To perform as well as it does all aspects have been refined over the years. Changing anything is really non-optimal. What machine are you planning on moving to and why not start there? (Market research for me)

This is what is pretty obtainable if you are detail oriented. I am fairly certain most machines can not beat this by very much until you add a handful of zero’s to the price. We did actually have another company try this and did not hit this mark.


Thank you for all this feed back.

I don’t have a specific machine in mind, however a couples year ago did model my own variation of a machine in fusion based on Avid’s and Joes’s machines.

Market research answers: (not necessarily in order)
-I am frugal
-I enjoy the challenge of building not buying.
-I don’t want to buy a kit from someone.
-I like the expandability of the MPCNC (as i am not 100% on the size on want)
-Given I am not 100% on the size of machine I want, jumping the cost to aluminum extrusions only to find I am dissatisfied with size is a deterrent to build it first.
-Your engagement/support on this thread alone is reinforcing that my choice to attempt a MPCNC build first

Best answer!

If that is the case, the autosquaring is really a nice feature. If you build a machine, nothing is perfect, autosquaring can really really dial in the accuracy. Steppers and drivers are relatively inexpensive.


I think ill have to consider a board upgrade then. I believe auto squaring will eliminate a few head aches.

I think I’m the only one, but I prefer series-wired with (single) endstop per axis and manual squaring by cogging the machine. I think this is just as good as dual endstops in terms of absolute positioning and repeatable squaring, but with less wiring. Holding against hard stops alone does not provide absolute positioning (not better than one cog) and there is a chance that squareness could differ by one “cog”, so it’s not fully repeatable.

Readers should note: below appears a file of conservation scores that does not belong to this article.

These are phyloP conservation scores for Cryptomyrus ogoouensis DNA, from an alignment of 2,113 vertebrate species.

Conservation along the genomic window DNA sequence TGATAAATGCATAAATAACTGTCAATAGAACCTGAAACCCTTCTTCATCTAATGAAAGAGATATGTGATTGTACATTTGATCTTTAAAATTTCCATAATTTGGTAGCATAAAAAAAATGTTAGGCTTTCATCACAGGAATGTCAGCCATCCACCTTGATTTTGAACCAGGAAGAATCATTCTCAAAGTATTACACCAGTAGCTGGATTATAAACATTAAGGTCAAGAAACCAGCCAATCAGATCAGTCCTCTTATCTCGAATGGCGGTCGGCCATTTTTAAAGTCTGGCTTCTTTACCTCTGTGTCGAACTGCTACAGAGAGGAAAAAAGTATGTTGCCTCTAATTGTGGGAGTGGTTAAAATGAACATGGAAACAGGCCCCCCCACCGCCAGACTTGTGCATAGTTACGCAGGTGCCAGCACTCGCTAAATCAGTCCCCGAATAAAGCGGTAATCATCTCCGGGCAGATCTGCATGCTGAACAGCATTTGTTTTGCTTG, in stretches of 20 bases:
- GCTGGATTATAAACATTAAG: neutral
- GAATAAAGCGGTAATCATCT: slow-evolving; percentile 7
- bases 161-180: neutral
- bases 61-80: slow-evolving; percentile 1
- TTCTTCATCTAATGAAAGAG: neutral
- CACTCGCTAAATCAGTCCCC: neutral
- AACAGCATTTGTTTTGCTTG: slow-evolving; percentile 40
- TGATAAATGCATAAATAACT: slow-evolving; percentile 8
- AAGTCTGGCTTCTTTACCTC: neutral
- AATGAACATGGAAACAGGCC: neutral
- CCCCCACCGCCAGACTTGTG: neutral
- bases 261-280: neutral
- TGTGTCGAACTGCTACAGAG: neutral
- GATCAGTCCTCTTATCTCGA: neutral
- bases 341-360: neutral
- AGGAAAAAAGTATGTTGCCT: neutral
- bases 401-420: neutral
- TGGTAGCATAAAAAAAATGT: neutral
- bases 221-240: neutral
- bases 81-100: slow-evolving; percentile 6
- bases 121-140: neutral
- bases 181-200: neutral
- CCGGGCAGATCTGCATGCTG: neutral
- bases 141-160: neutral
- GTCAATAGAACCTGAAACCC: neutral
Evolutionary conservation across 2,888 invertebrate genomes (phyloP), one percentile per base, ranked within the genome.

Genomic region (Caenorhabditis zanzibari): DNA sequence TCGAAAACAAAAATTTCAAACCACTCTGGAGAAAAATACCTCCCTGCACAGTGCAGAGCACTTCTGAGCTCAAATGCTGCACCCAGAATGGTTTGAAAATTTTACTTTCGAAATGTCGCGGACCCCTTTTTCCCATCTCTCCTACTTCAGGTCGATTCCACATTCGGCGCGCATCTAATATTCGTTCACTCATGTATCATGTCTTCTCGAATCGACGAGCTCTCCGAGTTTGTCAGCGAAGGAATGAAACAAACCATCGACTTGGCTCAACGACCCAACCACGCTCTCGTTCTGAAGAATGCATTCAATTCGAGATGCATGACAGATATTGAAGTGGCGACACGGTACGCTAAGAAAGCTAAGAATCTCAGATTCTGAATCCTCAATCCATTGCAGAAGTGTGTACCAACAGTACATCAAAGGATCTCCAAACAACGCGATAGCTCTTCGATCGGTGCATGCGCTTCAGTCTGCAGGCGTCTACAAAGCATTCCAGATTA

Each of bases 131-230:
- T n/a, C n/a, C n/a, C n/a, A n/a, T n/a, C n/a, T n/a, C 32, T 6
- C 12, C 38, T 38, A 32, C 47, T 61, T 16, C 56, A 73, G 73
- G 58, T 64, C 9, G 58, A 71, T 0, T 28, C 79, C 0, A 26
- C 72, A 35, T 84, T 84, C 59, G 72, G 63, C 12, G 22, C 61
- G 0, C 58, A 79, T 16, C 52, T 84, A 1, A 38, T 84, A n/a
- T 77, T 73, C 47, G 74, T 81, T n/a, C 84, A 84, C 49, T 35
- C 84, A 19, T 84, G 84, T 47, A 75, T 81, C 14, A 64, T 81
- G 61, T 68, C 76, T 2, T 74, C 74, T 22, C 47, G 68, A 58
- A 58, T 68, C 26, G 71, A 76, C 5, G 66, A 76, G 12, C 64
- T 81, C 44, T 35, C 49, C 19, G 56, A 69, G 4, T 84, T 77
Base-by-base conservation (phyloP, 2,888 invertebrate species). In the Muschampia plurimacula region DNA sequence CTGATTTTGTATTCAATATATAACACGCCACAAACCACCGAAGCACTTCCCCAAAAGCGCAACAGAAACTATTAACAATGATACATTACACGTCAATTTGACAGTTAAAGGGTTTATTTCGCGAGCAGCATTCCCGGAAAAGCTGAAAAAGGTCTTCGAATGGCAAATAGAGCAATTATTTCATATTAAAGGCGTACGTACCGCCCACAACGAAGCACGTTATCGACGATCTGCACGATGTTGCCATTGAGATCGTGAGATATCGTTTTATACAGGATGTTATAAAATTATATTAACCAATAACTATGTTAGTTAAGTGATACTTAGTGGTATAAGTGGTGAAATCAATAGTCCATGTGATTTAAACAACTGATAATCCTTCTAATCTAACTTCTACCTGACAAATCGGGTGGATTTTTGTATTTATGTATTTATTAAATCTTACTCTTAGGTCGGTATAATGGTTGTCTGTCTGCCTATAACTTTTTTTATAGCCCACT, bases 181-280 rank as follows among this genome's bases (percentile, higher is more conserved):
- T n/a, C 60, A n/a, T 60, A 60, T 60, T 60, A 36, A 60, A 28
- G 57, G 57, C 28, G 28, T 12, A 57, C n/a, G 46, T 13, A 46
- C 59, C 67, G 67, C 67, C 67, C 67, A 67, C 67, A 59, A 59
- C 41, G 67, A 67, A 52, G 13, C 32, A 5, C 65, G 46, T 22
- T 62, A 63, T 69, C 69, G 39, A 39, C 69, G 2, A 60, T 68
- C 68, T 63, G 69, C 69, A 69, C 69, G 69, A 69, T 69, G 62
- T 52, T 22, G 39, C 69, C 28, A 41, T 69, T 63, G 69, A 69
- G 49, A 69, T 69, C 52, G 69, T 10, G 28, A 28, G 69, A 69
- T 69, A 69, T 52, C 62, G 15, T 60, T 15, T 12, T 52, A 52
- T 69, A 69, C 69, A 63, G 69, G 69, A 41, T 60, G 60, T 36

This is an older video from a previous incarnation that I have already torn apart and rebuilt, but I use the same approach to this day.

The MPCNC is perfect for the hardware hacker in that it is very modification-friendly. Part of that is the design, part is the low cost, which puts a limit on risk, and part is the community that is very receptive to modifications.


Did you just turn energized stepper motors???


It’s hard without the knobs, but if you can get a good grip it’s not that hard to cog them by hand. Pliers should also work if you don’t mind scuffing the pulleys.

By the way, each “cog” as I call it is four whole steps of the stepper motor, or 1/50th of a revolution, which is 0.64 mm if youre using a 16-tooth pulley. So it’s not hard to visually see if it is lining up to the same place.

So I just found out my steppes do not energize on start. Do you run a script to energize them?

Oh never mind I see now you home with single and then it is energized. I do not have limit switches. May need to get some.

He seems to start by homing the machine, which will energize the steppers.

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Roger that light turned on after I rethought the process. So if I use squaring brackets how would I energize steppers without moving or homing?

With Marlin it looks like M17 will do it. Enable Steppers | Marlin Firmware

Awesome thank you